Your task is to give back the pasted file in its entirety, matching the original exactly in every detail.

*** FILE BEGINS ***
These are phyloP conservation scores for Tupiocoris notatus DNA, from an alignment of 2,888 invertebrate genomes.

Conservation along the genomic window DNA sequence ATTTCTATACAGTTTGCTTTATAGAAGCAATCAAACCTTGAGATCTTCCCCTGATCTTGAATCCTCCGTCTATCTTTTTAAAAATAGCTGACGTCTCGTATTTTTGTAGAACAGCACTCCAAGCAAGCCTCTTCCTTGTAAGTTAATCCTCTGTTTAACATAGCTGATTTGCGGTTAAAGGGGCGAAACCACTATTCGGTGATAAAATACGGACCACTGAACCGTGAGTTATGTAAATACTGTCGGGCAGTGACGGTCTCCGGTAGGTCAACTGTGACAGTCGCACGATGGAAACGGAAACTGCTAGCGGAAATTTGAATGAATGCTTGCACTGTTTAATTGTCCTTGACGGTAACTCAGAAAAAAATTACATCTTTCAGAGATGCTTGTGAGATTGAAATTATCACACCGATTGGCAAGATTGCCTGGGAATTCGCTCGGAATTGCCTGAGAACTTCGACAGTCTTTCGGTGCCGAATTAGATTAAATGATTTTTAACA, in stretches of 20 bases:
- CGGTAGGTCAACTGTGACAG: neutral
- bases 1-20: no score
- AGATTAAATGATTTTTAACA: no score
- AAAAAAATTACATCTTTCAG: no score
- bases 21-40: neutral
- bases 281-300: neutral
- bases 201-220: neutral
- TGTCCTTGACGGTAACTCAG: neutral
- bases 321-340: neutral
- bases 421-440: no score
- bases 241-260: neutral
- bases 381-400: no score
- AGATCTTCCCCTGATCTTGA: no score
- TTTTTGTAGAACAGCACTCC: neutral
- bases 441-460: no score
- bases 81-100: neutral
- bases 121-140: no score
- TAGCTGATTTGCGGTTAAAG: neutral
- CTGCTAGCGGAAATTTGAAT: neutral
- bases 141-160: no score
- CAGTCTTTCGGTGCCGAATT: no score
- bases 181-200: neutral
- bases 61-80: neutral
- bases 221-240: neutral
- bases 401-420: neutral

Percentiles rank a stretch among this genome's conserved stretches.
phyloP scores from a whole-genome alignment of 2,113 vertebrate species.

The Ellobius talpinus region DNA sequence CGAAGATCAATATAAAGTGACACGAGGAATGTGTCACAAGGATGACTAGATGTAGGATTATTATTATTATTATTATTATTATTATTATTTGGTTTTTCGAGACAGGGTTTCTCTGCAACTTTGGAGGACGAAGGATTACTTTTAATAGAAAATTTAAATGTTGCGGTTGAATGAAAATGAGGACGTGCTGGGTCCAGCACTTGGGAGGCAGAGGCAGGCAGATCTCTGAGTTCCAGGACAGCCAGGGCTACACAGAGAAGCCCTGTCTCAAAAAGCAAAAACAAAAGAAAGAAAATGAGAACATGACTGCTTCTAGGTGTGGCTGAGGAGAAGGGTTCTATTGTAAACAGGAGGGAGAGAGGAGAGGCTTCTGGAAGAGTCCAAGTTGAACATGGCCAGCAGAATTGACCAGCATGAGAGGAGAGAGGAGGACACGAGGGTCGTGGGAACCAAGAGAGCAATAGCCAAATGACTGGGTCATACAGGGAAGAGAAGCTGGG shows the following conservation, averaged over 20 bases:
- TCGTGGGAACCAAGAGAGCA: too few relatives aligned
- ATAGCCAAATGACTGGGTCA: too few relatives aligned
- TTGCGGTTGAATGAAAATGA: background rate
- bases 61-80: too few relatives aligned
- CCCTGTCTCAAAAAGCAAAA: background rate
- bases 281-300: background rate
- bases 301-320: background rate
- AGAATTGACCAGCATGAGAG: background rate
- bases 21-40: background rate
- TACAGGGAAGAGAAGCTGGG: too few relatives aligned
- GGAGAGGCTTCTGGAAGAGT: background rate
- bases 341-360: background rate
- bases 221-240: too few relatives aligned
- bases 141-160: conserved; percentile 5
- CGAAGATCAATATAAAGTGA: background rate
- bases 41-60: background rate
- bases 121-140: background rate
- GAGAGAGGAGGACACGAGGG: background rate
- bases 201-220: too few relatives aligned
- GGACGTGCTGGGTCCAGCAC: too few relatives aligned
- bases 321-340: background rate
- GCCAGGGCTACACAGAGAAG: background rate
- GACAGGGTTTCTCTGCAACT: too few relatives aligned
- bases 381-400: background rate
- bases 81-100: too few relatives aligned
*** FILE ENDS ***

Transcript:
These are phyloP conservation scores for Tupiocoris notatus DNA, from an alignment of 2,888 invertebrate genomes.

Conservation along the genomic window DNA sequence ATTTCTATACAGTTTGCTTTATAGAAGCAATCAAACCTTGAGATCTTCCCCTGATCTTGAATCCTCCGTCTATCTTTTTAAAAATAGCTGACGTCTCGTATTTTTGTAGAACAGCACTCCAAGCAAGCCTCTTCCTTGTAAGTTAATCCTCTGTTTAACATAGCTGATTTGCGGTTAAAGGGGCGAAACCACTATTCGGTGATAAAATACGGACCACTGAACCGTGAGTTATGTAAATACTGTCGGGCAGTGACGGTCTCCGGTAGGTCAACTGTGACAGTCGCACGATGGAAACGGAAACTGCTAGCGGAAATTTGAATGAATGCTTGCACTGTTTAATTGTCCTTGACGGTAACTCAGAAAAAAATTACATCTTTCAGAGATGCTTGTGAGATTGAAATTATCACACCGATTGGCAAGATTGCCTGGGAATTCGCTCGGAATTGCCTGAGAACTTCGACAGTCTTTCGGTGCCGAATTAGATTAAATGATTTTTAACA, in stretches of 20 bases:
- CGGTAGGTCAACTGTGACAG: neutral
- bases 1-20: no score
- AGATTAAATGATTTTTAACA: no score
- AAAAAAATTACATCTTTCAG: no score
- bases 21-40: neutral
- bases 281-300: neutral
- bases 201-220: neutral
- TGTCCTTGACGGTAACTCAG: neutral
- bases 321-340: neutral
- bases 421-440: no score
- bases 241-260: neutral
- bases 381-400: no score
- AGATCTTCCCCTGATCTTGA: no score
- TTTTTGTAGAACAGCACTCC: neutral
- bases 441-460: no score
- bases 81-100: neutral
- bases 121-140: no score
- TAGCTGATTTGCGGTTAAAG: neutral
- CTGCTAGCGGAAATTTGAAT: neutral
- bases 141-160: no score
- CAGTCTTTCGGTGCCGAATT: no score
- bases 181-200: neutral
- bases 61-80: neutral
- bases 221-240: neutral
- bases 401-420: neutral

Percentiles rank a stretch among this genome's conserved stretches.
phyloP scores from a whole-genome alignment of 2,113 vertebrate species.

The Ellobius talpinus region DNA sequence CGAAGATCAATATAAAGTGACACGAGGAATGTGTCACAAGGATGACTAGATGTAGGATTATTATTATTATTATTATTATTATTATTATTTGGTTTTTCGAGACAGGGTTTCTCTGCAACTTTGGAGGACGAAGGATTACTTTTAATAGAAAATTTAAATGTTGCGGTTGAATGAAAATGAGGACGTGCTGGGTCCAGCACTTGGGAGGCAGAGGCAGGCAGATCTCTGAGTTCCAGGACAGCCAGGGCTACACAGAGAAGCCCTGTCTCAAAAAGCAAAAACAAAAGAAAGAAAATGAGAACATGACTGCTTCTAGGTGTGGCTGAGGAGAAGGGTTCTATTGTAAACAGGAGGGAGAGAGGAGAGGCTTCTGGAAGAGTCCAAGTTGAACATGGCCAGCAGAATTGACCAGCATGAGAGGAGAGAGGAGGACACGAGGGTCGTGGGAACCAAGAGAGCAATAGCCAAATGACTGGGTCATACAGGGAAGAGAAGCTGGG shows the following conservation, averaged over 20 bases:
- TCGTGGGAACCAAGAGAGCA: too few relatives aligned
- ATAGCCAAATGACTGGGTCA: too few relatives aligned
- TTGCGGTTGAATGAAAATGA: background rate
- bases 61-80: too few relatives aligned
- CCCTGTCTCAAAAAGCAAAA: background rate
- bases 281-300: background rate
- bases 301-320: background rate
- AGAATTGACCAGCATGAGAG: background rate
- bases 21-40: background rate
- TACAGGGAAGAGAAGCTGGG: too few relatives aligned
- GGAGAGGCTTCTGGAAGAGT: background rate
- bases 341-360: background rate
- bases 221-240: too few relatives aligned
- bases 141-160: conserved; percentile 5
- CGAAGATCAATATAAAGTGA: background rate
- bases 41-60: background rate
- bases 121-140: background rate
- GAGAGAGGAGGACACGAGGG: background rate
- bases 201-220: too few relatives aligned
- GGACGTGCTGGGTCCAGCAC: too few relatives aligned
- bases 321-340: background rate
- GCCAGGGCTACACAGAGAAG: background rate
- GACAGGGTTTCTCTGCAACT: too few relatives aligned
- bases 381-400: background rate
- bases 81-100: too few relatives aligned